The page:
How has banking regulations impacted UK mortgage market?

Course title:
How has banking regulations impacted UK mortgage market?
Some years after the uproar in financial markets started, an all-inclusive reform of regulation in banking has reached Europe (Barth et al. 112). To a majority of observers outside and within the industry, the new regulations are arriving just at the moment when the industry is entangled in another form of crisis. This, therefore, implies that regulation must catch up with emerging challenges. It is, however, unclear that this might be an opportunity to place the industry on a strong regulatory base and restore it to its vital and essential role in the financial system. Businesses in capital markets are in for the most vital treatment in the new rules. As a result, most universal banks in the region are dedicated their investments and time on coping with the consequences of new rules on the businesses. On the other hand, retail banking, has not received much attention (Barth et al. 125). The regulatory effect on retail banking seems moderate.
The mortgage market has enormously changed from the time of the credit crunch. First-time buyers in the United Kingdom now have to create considerable deposits before climbing the ladder of owning property although the prices of property across the region have fallen. The pattern might not be familiar to anyone who acquired homes before the 1990s (Marcelo et al., 69). However, it has set back the prospective borrowers’ expectations who seek for the form of low interest rates of mortgage that preceded and low deposit that to some degree led to the credit crunch. The wider differences are because of the government, measures of the markets, and regulators. This essay, therefore, seeks to explain how the banking regulations impacted on the UK mortgage market.
Background of the study
As mentioned, the mortgage market has extremely changed since the credit crunch. The pattern that exists in the present are different when compared to those of the 1990s (Marcelo et al. 69). In fact, the pattern has set back the anticipation of potential borrowers that seek for low rates of interest on mortgage and the respective deposits. The wider margins are because of the government, measures of the markets, and regulators. This essay, therefore, seeks to explain how the banking regulations impacted on the UK mortgage market. In this case, banks have sought to make themselves stronger, secure economic recovery, and ensure financial stability. The margins should not be confused with those of profits because the increased bank funding price represents increased costs to the industry instead of profits. It is evident that the net interests’ margins of banks, the difference between the rate of interest at which the bank borrows in order to finance a mortgage and rate it charges to the borrower of the mortgage continue to decrease (Jobst 320).
In simple terms, the cost of raising funding by banks from wholesale markets and retail depositors have increased tremendously when compared to the historical standards. In this case, while banks fund through a mix of wholesale deposits and money, the balance has been changing as regulators are encouraging banks to finance a higher proportion of their portfolios of mortgage with long term retail deposits that are offered by savers. Consequently, deposits are a leading portion of the funding mix, meaning that the market rate of wholesale is less of an effect on the mortgages’ costs than the rates paid by banks to its savers. In cases where banks borrow money, they currently use the rates of up to 2 or 3 percent greater than the base rate of the Bank of England, presently standing at 0.5 per cent (Garcia et al. 220). The opposite of the condition before the credit crunch was when the rates of savings were below the base rate. Presently, institutions of banking are competing for funds of savers, and this pushes the funding cost even higher because the banks offer appealing rates. This is beneficial especially to savers, but also makes mortgages more costly for borrowers.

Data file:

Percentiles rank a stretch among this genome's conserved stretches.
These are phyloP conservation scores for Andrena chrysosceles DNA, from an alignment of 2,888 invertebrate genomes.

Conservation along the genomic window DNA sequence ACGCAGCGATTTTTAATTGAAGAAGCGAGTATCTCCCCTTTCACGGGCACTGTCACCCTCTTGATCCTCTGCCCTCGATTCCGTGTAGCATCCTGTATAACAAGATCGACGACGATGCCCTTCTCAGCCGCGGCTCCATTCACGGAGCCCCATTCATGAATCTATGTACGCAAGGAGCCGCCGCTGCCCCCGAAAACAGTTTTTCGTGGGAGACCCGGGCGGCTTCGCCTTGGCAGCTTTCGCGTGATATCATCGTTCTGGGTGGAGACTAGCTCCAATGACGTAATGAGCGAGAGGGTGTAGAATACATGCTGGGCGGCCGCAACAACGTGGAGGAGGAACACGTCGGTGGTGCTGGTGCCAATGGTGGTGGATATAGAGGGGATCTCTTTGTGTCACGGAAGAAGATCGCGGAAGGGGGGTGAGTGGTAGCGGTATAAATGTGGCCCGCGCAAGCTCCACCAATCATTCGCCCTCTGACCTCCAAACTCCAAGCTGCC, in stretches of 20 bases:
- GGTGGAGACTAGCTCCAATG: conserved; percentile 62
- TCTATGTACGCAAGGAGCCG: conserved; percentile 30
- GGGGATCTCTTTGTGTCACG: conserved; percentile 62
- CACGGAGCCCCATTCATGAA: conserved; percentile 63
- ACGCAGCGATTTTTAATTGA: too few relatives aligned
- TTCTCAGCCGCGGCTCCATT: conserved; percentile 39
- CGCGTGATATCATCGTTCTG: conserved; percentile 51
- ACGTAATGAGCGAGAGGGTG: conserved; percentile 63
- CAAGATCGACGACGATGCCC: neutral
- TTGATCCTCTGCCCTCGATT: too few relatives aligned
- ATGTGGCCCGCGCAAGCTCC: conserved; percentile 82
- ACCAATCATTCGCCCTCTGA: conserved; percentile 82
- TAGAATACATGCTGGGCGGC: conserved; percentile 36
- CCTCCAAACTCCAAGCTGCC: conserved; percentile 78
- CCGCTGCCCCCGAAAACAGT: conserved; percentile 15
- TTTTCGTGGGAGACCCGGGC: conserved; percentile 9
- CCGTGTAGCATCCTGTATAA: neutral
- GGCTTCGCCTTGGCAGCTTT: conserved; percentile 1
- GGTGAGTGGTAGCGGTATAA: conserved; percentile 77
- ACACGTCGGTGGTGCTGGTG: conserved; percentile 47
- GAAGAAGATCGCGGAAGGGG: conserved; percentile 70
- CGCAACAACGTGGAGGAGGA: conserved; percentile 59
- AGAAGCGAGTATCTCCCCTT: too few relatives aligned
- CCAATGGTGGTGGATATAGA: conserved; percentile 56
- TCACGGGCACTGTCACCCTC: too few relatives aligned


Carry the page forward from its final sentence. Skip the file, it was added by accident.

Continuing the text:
It is evident that some lenders continue to face higher rates of borrowing in a strict wholesale money market. Regulators now necessitate banks of the United Kingdom to have more than twice the capital they held prior to the credit crunch. In this case, banks will be required to further raise their capital in steps until 2019 when the Capital Requirements Directive is completely implemented (Arch 230). There is a cost related to holding the higher amounts of funds (capital) that is being passed on to banks borrowers. The securitization market made it possible for banking institutions in the past to change portions of their mortgage book into appealing financial products for significant investors. Therefore, it offered comparatively less costly funds for new mortgages. The market is yet to go back to its previous levels of activity. The American subprime challenge that was based on that form of repackaging was among the causes of the global credit crunch (Ayadi and Rosa 212).
Although repossessions and defaults of mortgage are kept as low as possible, risk of lending has risen up. Banking institutions are also assisting customers in difficulties related to finances in order to stay in their homes, in some instances by decreasing the monthly payments of mortgage. However, they are also required to hold more funds against mortgages subjects to programmes of forbearance that increases their costs, by the FSA. For a majority of individuals, mortgages offered by banking institutions remain considerably less costly than they were prior to the credit crunch (Garcia et al. 225). The enormous majority on standard variable rates (SVRs) and base rate trackers saw their monthly payments reduced during the years 2008 and 2009.
The Bank of England base rate also known as the Official Bank Rate has played a significant role especially for those who take up mortgage loans in the last decade especially loans on tracker and standard variable rates. Albeit the bank holds that complete impacts of a rate alteration can take more than a year to feed into the economy, the custom of expectation has expanded in recent times in that a reduction in the rate of the official bank trailed by a reduction in the mortgage interest cost (Barth et al. 130). It is clear that no one borrows money for free neither does anyone borrow money at the present base rate of the Bank of England. Borrowing from the bank is usually carried out at the base rate and a margin in relation to how the bank evaluates the risk in assumption. Banking institutions can only borrow from the Bank for comparatively short maturities. Banks that wish to borrow money for longer periods borrow from banks that are in the wholesale market as the regulators are more and more demanding. This brings in the issue of LIBOR.